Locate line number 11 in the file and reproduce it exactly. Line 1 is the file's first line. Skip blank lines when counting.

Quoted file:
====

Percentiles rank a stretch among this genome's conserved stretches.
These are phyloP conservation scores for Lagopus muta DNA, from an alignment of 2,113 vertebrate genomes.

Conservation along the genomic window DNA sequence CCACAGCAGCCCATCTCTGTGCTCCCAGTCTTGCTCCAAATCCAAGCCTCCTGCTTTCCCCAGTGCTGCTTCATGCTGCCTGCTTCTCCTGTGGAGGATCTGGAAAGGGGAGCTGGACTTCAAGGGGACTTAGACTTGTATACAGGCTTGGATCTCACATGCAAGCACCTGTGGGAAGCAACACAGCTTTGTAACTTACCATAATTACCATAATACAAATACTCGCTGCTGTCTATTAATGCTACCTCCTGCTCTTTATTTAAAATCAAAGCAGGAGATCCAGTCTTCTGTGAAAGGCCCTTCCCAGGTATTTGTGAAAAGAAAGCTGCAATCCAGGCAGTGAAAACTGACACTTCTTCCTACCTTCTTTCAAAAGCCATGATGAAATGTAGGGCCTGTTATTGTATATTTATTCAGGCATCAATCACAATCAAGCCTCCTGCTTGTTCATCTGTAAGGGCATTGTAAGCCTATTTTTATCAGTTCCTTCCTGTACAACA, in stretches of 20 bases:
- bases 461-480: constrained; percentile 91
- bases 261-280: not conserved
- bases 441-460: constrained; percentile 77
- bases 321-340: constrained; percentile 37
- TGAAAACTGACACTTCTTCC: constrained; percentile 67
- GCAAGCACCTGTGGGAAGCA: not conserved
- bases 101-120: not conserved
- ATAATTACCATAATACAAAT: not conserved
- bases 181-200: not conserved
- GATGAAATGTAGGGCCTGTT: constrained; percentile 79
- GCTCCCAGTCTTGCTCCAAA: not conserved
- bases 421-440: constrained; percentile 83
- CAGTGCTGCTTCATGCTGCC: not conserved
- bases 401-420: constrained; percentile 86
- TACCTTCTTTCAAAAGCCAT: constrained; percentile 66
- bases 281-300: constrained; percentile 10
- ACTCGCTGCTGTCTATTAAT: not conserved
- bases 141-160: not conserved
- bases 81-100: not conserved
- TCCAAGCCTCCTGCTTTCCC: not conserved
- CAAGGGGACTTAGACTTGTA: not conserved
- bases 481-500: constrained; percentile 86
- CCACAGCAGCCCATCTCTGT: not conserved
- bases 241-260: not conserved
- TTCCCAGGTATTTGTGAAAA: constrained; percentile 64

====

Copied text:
- ATAATTACCATAATACAAAT: not conserved